Voters in the City of Oceanside will be asked in November 2018 to consider an initiative, commonly known as the SOAR Initiative, which would require public approval for any change in the zoning of land currently designated for agriculture or open space. Because most open space used for parks and recreational activities is City-owned and already requires a vote of the people for any zoning change, the Initiative primarily involves the future of the 3,340 acres of agriculturally-zoned land in the northeast part of the City known as South Morro Hills.
The SOAR Initiative has many worthy goals, including protecting the environment, helping agriculture, and creating a City with a high quality of life. This study analyzes the direct and indirect effects the Initiative would produce, including some of the unintended consequences. The results would likely be very different from those envisioned by the individuals who drafted the Initiative and those who have supported it.
Key takeaways include the following:•Other communities adopting a SOAR Initiative or similar policies have suffered slower job gains and rising home prices. Ventura County, which has been the template for Oceanside’s Initiative, has shifted from a region outperforming the State to one of underperformance. Companies have departed the County in record numbers.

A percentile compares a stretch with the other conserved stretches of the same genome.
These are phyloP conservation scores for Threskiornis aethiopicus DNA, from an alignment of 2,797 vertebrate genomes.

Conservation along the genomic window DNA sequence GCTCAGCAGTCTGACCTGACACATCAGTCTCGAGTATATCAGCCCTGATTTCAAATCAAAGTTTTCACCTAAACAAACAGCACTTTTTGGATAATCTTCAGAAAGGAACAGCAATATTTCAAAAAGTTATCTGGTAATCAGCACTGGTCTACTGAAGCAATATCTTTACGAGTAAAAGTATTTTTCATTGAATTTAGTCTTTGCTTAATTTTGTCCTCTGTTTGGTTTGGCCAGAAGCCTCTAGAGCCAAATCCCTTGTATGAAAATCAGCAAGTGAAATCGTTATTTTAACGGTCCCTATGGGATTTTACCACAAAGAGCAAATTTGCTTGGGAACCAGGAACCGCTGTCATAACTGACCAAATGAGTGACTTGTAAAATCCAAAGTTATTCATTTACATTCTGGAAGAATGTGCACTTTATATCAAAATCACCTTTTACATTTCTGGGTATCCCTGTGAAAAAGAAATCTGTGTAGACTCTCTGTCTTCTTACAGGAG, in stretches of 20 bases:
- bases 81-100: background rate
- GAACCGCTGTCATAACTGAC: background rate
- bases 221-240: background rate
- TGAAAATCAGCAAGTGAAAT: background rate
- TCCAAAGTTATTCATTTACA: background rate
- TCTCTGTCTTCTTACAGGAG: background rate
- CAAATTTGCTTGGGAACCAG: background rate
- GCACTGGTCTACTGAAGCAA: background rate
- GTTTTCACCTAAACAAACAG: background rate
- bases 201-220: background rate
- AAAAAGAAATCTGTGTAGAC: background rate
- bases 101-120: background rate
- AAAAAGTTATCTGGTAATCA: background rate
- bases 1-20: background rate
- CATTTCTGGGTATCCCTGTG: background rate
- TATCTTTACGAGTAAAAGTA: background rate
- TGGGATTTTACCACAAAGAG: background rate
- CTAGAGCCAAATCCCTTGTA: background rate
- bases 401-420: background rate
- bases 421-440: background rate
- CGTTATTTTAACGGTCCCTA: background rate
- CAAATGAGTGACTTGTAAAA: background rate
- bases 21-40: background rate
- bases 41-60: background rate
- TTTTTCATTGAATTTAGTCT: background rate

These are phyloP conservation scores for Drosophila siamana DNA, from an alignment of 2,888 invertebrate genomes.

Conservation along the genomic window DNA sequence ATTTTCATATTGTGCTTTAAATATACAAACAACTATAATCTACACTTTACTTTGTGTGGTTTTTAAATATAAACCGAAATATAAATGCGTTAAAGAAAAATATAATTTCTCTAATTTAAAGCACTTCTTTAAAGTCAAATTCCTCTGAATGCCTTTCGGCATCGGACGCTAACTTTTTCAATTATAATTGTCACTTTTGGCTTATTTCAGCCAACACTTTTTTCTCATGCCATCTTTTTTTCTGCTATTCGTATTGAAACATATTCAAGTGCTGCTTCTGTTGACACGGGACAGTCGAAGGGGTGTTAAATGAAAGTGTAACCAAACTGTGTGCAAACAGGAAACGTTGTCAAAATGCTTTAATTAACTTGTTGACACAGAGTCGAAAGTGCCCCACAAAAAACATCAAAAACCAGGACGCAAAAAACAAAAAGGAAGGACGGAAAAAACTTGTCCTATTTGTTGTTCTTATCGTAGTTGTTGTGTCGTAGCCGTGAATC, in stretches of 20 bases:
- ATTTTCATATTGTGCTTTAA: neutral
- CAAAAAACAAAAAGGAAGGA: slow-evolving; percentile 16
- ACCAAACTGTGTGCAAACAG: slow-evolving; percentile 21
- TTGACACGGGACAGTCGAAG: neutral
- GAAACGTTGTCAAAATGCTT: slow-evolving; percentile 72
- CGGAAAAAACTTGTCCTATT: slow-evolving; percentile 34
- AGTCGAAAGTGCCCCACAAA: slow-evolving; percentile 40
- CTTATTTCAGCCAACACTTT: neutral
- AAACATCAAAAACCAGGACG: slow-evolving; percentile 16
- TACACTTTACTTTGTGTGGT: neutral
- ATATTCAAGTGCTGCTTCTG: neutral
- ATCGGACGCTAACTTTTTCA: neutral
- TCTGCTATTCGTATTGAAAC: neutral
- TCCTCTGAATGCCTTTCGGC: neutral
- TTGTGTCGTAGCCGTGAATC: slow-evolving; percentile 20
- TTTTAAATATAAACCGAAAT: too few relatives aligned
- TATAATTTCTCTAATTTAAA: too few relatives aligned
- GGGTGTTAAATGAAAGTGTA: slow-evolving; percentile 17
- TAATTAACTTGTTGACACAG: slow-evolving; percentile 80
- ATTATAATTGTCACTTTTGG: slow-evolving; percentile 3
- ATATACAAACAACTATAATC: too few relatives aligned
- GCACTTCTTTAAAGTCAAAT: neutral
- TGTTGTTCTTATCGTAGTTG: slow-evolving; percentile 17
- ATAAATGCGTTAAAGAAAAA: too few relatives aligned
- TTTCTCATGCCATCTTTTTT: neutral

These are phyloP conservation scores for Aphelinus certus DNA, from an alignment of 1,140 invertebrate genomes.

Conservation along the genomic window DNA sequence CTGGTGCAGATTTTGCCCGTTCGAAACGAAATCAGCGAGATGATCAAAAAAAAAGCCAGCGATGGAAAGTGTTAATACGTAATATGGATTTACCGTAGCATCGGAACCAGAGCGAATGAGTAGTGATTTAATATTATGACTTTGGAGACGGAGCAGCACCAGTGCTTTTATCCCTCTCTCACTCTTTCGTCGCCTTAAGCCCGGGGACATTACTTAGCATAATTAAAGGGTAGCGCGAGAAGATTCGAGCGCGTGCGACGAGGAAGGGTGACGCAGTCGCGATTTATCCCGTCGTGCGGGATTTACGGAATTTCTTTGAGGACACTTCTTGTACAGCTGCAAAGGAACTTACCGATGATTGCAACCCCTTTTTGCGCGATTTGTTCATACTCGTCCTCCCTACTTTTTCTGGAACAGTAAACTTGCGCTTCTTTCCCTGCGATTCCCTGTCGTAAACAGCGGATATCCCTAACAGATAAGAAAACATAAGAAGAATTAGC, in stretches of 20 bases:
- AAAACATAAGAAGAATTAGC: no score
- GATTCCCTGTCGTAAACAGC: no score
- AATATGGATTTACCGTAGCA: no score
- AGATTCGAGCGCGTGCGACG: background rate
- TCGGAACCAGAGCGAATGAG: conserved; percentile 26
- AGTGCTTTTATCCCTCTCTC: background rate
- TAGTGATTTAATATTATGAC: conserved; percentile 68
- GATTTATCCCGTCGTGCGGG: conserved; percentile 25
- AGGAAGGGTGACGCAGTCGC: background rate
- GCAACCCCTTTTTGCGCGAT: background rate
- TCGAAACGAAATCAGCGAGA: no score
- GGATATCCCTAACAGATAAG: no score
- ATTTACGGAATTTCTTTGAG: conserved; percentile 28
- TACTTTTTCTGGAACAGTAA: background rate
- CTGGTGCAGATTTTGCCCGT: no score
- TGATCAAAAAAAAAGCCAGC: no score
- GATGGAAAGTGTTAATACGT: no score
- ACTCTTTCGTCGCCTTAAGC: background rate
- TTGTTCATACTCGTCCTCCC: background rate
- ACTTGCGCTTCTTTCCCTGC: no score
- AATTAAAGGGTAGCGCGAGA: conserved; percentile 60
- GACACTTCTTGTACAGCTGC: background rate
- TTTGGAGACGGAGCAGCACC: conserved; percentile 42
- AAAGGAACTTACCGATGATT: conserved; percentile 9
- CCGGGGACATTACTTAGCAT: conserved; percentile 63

•Oceanside faces a housing crisis, as home prices have been rising at a 10% pace during the past five years while wages have increased by less than 2.5% per year.
•The City has achieved less than 15% of its State-mandated housing target for 2021, whereas it should be at more than 50% of its goal by now. The Initiative would make it exceedingly difficult for the City to achieve its future housing goals.
•Companies’ primary constraint now involves the supply of workers, which in turn depends on the availability of housing. Without adequate housing businesses will be forced to either downsize or leave the City.
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Download an additional Report by Mark Schniepp, Director of the California Economic Forecast